We always get told how essential it is to get good night sleep whilst at university. I remember this time two years ago when I was about to start university, and it seemed like 90% of people that I asked for advice said something along the lines of “remember to sleep” and “sleep is important.” Sleep impacts your life in so many ways, here are just a few of the ways:
Sleep helps with productivity
I recently read a quote that said: “Win the first hour of the day means that you will win the day”. It’s simple right? I want to win every day, and so all I need to do is win the first hour of the day.
Imagine this situation. You wake up at 7 am, and as a result, your first hour consists of having a healthy breakfast, completing your daily workout, and planning for the day ahead. You immediately feel good about yourself, as well as more relaxed, you are likely to focus more in lectures, and have a fulfilling and productive day ahead. Now compare this to waking up at 8:50 am, and you have a 9 am lecture. You would have to frantically rush just to get ready and go to your lecture, and as a result, you will already be stressed, not setting a good tone for the day ahead.
Waking up early means that there is reduced rush at the start of the day. And more often than not, this can make you feel calmer for the day ahead, which normally leads to higher productivity. This is vital at university, where the majority of students are busy with a variety of task.
Early risers are generally more proactive
A 2008 survey conducted by Harvard Biologist, Christoph Randler showed that a higher percentage of the early-morning risers agreed with statements such as “I spend time identifying long-range goals for myself” and “I feel in charge of making things happen.” In the early hours of the day, there are fewer interruptions and distractions then there would be in the middle of the day.
Many successful people wake up early every day, for example, Richard Branson wakes up at 5:45 am, and Starbucks CEO Howard Schultz wakes up at 4:30 am. Furthermore, many of my university friends that are early risers devote the early hours of their day on reflecting on their mental health and how they can make the most of future opportunities that come up.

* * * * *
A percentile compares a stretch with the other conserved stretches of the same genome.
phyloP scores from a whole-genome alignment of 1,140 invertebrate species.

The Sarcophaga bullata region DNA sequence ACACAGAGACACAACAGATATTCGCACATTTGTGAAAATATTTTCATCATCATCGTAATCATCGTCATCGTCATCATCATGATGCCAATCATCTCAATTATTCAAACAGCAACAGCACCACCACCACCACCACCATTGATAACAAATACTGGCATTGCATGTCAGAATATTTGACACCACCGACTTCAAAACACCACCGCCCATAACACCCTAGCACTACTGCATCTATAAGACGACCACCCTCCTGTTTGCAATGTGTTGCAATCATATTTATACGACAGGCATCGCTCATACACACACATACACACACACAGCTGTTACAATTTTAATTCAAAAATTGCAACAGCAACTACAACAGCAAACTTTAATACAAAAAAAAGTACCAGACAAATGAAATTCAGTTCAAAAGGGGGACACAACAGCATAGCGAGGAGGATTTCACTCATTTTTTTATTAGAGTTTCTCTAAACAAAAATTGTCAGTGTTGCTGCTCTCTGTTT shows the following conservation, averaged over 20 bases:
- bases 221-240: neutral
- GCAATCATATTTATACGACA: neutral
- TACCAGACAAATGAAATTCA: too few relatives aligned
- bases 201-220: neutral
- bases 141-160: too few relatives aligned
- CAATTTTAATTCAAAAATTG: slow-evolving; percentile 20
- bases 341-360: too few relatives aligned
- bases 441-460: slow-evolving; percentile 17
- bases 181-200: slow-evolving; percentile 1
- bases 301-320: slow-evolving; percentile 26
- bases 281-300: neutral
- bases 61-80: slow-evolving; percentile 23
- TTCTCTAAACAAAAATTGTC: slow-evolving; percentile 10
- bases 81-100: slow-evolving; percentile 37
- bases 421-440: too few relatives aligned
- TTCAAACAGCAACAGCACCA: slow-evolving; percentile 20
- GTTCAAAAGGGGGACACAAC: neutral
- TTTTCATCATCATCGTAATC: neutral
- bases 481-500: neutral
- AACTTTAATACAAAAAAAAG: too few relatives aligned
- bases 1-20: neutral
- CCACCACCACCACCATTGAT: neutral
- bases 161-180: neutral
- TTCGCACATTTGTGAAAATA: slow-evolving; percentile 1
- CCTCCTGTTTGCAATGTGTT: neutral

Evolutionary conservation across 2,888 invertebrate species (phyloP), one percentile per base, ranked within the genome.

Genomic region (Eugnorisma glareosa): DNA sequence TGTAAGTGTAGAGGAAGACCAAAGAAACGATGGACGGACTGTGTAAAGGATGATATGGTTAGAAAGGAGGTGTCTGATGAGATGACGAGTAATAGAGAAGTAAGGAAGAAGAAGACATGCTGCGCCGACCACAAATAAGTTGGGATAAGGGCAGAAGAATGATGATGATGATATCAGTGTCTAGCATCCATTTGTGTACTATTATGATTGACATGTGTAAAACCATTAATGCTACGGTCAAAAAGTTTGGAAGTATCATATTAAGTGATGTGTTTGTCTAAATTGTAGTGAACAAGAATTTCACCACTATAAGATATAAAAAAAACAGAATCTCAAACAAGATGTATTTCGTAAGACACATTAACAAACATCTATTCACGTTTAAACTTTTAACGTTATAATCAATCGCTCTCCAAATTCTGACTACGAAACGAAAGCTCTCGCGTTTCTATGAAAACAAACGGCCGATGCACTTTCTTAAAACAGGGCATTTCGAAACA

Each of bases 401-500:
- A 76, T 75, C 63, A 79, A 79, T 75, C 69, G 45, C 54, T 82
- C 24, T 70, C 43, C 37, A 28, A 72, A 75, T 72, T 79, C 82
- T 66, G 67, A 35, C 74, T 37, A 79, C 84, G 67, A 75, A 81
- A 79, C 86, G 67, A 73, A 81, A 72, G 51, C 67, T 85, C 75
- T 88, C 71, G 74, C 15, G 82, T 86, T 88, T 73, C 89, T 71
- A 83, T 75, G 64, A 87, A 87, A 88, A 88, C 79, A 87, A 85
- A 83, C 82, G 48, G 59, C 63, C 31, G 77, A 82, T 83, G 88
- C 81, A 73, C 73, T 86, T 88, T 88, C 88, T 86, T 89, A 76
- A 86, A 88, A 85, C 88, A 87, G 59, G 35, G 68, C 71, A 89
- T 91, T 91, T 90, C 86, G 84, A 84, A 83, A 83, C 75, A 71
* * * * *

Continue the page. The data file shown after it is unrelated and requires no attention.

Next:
Waking up early can have a positive impact on your mental health and positivity
The points that I have mentioned above all contribute toward having better mental health, which is crucial in stressful periods at university. Feeling more productive and more in control of your life does create a feeling of accomplishment. Furthermore, by waking up early, you get to see the amazing sight of the morning sunrise, hear the birds chirping, and experience the smell of fresh air in perfect peace, as well as much more!
Waking up early has spiritual benefits
In the early hours of the day, everything around you is silent. And your mind is free of thoughts. This means that a lot of early risers use this as a perfect chance to meditate. If you’re a believer, meditation can help bring you closer to God. Furthermore, the most practical time to meditate is indeed the early hours of the morning and not the middle of the day, when we are surrounded by responsibilities.
Waking up early can help you sustain a healthy diet
You may think that if you oversleep, and miss breakfast as a result, then it isn’t a big deal. After all, you can always eat something later, and you can still sustain a healthy diet. But actually, there are more serious repercussions. When you sleep, your body partakes in a fast. Therefore, when you wake up and miss breakfast, your body is in starvation mode. When you are hungry, you typically crave more unhealthy foods.